English language schools turning away students

More than 200 English Language Education (ELE) providers in State, according to Department of Education

English language schools nationwide are being forced to turn away thousands of overseas students due to the accommodation crisis.

It is estimated that there are in excess of 200 English Language Education (ELE) providers spread between larger scale, year-round providers and those that operate on a shorter, seasonal basis according to the Department of Higher Education.

The sector is largely ran by privately owned providers and is worth approximately €130 million annually to the Irish economy.

Kilkenny city, which is normally packed throughout the summer months with overseas language students, has seen numbers drop by 40 per cent.

Isha McDonald, the director of the highly respected Mackdonald Language Academy in Kilkenny, which is open year round, said her school has not taken in the normal number of students, “and that was even, prior to the Covid-19 pandemic hitting due to issues around accommodation”.

“Covid-19 has not helped both with accommodation provider and student fears and of course the war in Ukraine. Obviously many of our students from Russia and Ukraine haven’t returned.”

Ms McDonald’s sentiments are backed even more acutely by Kieron Mahon, Director of Active Language Learning based in Dún Laoghaire, Co Dublin for 35 years. The school which hosts more than 600 students annually said the industry is experiencing what he sees as a “perfect storm” thanks to Brexit.

“Brexit has really created the perfect storm I believe. Students who saw the UK as the place to study and learn English are now faced with having to get visas which is turning many away and all that business was being pushed Ireland’s way,” explained Mr Mahon.

“But then the Covid-19 pandemic hit and everyone knows what happened for the past two years as a result. Now as that situation is easing the sector is faced with an accommodation crisis.

“Overseas students travelling here are worth €130 m to the Irish economy. We estimate that 36 hands or industries benefit from students travelling here to study English, be it from taxi drivers, shops, cafés etc. We have received no guidance from any Government department, not even from the Department of Tourism and Culture.”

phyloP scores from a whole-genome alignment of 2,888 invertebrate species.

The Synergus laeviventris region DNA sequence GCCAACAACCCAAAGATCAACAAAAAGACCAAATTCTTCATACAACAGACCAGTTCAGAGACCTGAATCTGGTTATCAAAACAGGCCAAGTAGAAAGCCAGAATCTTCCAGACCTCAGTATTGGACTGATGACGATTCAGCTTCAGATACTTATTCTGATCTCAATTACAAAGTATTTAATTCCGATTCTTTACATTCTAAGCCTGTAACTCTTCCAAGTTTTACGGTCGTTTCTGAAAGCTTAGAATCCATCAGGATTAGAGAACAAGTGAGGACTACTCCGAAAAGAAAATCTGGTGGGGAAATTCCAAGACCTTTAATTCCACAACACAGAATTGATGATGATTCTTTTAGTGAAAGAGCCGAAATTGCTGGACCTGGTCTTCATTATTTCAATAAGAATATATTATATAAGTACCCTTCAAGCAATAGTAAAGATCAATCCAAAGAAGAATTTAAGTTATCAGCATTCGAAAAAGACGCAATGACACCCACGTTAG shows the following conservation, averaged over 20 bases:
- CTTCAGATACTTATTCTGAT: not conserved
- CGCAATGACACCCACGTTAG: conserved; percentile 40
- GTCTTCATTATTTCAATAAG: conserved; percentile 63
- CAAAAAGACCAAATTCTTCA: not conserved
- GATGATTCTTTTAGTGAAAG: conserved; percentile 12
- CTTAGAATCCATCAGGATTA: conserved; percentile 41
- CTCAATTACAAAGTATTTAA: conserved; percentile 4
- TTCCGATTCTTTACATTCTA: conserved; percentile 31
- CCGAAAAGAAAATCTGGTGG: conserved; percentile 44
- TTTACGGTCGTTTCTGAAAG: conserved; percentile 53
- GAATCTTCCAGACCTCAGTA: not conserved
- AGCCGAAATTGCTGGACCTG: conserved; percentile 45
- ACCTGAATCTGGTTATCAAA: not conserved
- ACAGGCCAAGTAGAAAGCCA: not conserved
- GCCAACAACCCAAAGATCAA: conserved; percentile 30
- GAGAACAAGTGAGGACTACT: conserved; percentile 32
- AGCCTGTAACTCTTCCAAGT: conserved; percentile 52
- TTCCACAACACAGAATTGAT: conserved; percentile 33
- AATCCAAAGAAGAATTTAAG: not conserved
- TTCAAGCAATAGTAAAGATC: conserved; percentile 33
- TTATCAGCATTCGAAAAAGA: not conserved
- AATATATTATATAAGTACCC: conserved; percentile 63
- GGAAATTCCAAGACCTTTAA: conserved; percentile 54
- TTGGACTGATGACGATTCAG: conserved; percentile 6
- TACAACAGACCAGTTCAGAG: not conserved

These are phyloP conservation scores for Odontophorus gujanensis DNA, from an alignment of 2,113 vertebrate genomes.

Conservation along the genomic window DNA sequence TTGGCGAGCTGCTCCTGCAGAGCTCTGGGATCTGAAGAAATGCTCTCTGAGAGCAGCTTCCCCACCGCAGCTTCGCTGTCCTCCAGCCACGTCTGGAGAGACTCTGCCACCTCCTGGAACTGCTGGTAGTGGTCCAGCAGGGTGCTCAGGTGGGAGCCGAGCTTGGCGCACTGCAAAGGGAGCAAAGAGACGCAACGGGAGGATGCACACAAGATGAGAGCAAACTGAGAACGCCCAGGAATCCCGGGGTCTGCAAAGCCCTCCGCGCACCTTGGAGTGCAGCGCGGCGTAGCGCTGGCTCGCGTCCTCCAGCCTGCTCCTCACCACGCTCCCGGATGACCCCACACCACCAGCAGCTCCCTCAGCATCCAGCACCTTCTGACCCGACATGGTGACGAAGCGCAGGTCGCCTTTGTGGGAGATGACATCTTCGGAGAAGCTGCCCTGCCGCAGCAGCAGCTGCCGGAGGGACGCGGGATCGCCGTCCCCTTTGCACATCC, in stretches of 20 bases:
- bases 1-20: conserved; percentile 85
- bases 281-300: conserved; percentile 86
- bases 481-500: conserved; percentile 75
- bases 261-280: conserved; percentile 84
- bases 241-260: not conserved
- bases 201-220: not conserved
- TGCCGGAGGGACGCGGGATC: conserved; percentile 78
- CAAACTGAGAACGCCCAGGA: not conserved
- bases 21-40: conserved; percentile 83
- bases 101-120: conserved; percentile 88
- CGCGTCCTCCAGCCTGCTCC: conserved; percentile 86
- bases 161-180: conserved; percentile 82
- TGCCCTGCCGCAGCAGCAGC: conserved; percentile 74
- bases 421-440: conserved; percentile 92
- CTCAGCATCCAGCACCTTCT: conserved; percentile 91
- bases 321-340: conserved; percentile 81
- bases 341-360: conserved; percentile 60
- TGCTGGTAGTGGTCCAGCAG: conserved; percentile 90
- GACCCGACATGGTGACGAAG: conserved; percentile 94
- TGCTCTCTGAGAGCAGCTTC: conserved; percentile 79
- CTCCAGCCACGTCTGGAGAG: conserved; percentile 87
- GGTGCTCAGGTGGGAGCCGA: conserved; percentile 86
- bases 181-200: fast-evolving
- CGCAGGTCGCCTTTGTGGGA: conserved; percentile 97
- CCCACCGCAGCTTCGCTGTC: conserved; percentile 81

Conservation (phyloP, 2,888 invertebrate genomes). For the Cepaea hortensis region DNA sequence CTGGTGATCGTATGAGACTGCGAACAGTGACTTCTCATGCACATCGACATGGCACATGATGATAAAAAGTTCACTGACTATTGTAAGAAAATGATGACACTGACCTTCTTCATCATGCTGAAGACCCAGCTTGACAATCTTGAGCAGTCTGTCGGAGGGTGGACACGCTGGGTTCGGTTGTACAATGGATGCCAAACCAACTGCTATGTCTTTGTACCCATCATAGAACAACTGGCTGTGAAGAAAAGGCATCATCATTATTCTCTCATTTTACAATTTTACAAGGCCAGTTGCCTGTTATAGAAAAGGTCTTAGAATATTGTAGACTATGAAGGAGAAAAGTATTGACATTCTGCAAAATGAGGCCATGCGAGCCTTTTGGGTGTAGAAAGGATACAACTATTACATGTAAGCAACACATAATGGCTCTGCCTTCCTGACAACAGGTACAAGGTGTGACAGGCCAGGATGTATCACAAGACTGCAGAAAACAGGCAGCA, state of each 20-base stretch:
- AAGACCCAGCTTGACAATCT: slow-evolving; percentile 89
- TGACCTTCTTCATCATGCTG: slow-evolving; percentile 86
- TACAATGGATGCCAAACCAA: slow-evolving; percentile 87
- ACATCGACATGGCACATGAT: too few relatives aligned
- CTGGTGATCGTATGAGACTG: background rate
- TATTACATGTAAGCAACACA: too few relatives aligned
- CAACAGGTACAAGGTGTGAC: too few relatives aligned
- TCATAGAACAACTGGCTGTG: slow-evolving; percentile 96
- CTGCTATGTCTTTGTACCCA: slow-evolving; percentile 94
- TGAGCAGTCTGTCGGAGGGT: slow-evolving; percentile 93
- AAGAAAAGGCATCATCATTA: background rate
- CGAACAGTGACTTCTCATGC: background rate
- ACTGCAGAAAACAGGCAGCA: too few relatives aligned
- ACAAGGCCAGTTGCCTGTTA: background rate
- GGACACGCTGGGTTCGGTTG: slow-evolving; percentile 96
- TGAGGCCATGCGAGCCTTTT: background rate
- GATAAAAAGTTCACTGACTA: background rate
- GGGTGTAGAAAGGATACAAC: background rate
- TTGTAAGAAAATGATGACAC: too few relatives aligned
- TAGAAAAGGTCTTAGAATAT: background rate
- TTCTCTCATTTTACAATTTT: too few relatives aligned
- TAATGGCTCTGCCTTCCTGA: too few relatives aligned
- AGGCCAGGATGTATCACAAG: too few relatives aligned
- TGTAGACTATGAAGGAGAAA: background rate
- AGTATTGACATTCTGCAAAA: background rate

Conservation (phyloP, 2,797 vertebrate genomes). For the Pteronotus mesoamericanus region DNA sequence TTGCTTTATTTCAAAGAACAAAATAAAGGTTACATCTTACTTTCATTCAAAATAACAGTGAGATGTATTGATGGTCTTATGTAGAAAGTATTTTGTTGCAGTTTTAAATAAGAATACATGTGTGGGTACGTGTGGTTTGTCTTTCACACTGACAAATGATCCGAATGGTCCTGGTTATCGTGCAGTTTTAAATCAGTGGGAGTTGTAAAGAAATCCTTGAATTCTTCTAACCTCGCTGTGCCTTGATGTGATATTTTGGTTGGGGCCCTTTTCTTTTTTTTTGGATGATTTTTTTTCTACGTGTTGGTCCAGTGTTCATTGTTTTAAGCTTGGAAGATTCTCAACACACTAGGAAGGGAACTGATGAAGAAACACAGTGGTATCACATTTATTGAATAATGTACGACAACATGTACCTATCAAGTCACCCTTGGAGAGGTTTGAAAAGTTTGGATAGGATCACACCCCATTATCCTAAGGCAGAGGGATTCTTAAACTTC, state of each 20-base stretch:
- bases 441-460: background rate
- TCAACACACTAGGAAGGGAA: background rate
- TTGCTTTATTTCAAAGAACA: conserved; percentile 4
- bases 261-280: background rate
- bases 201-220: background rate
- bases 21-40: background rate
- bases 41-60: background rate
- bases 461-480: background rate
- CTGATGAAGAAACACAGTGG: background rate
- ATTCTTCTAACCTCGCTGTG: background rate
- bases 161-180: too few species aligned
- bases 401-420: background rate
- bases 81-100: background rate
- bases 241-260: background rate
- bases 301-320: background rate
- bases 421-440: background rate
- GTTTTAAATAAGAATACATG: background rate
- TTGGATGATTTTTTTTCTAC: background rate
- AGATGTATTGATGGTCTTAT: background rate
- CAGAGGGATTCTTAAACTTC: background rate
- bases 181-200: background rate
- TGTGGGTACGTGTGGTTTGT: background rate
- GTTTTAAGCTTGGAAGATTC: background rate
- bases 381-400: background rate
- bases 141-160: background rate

Mr Mahon has estimated that “hundreds of students” have had to be turned away from his school due to the dearth of accommodation. The school has had students from all over the world including Nigeria, Brazil, Turkey, China and mainland Europe.

His school along with Griffith College, Dorset College, Swan Training Institute on Grafton Street, the International School of English (ISE) on Camden Street Galway Language Institute, are collaborating in efforts to help students who want to study here find accommodation and feel secure in the quality of tuition provided.

“This is a beautiful industry to work in and we are trying our best to help it flourish in the correct ways but there is no Governmental support or a dedicated section within any department. The sector is being shackled as a result,” continued Mr Mahon.

“Overseas students travelling here are worth €130 mi llion to the Irish economy. We estimate that 36 hands or industries benefit from students travelling here to study English, be it from taxi drivers, shops, cafés etc. We have received no guidance from any Government department, not even from the Department of Tourism and Culture.”

Rhys Fitzpatrick from the Galway English Academy believes “the Government isn’t doing enough to help the sector accommodation wise. Students just can’t get accommodation in Galway centre and they are having to look further out in the county. A couple of students were quoted €2,800 for a three-bedroom house in Knocknacarra which is five kilometres from the centre. Even hostels are becoming too expensive.”

Mr Fitzpatrick pointed out that there is “no such thing as cheap accommodation anymore” while Richard McMullen director of Waterford-based EFL Ireland added: “This is year is much tougher than previous year when it comes to securing host homes at roughly 40 per cent less than the usual.

“The main factors are fallout from Covid restrictions with pent up demand for summer holidays followed by inflation — which has some people thinking they can’t afford to drive and feed a student.”

Mr McMullen along with the other Language Schools spoken to did not see Ukraine refugees seeking refuge here as a factor in the crisis — they viewed it as the country’s obligation to help accommodate them.

“The Ukrainian refugees need space and the housing crisis also means there are fewer spare rooms in many homes too. Younger couples who are the ideal hosts, also have less space in their newer homes as an extra room is no longer an affordable option for many.

“The only way to help the situation now is to deal with the inflation the government can control.”

Government departmental support and guidance for the sector when it comes to issues around accommodation for overseas students is in limbo as neither the Department of Higher Education nor the Department of Housing claim they provide assistance.

A Department of Higher Education spokesperson said: “The Department would have no role in respect of accommodation for ELE students and we have not been contacted by sectoral representatives seeking any supports in this regard.

“This would primarily be a matter for (the) Department of Housing as it relates to the supply of private rental accommodation and protections that are in place for renters at present.”

While a Department of Housing spokesperson added: “We don’t have responsibility or regulate English language schools. Anybody, including students who are renting a private property enjoy the same protections as anybody else under the Residential Tenancies Act.”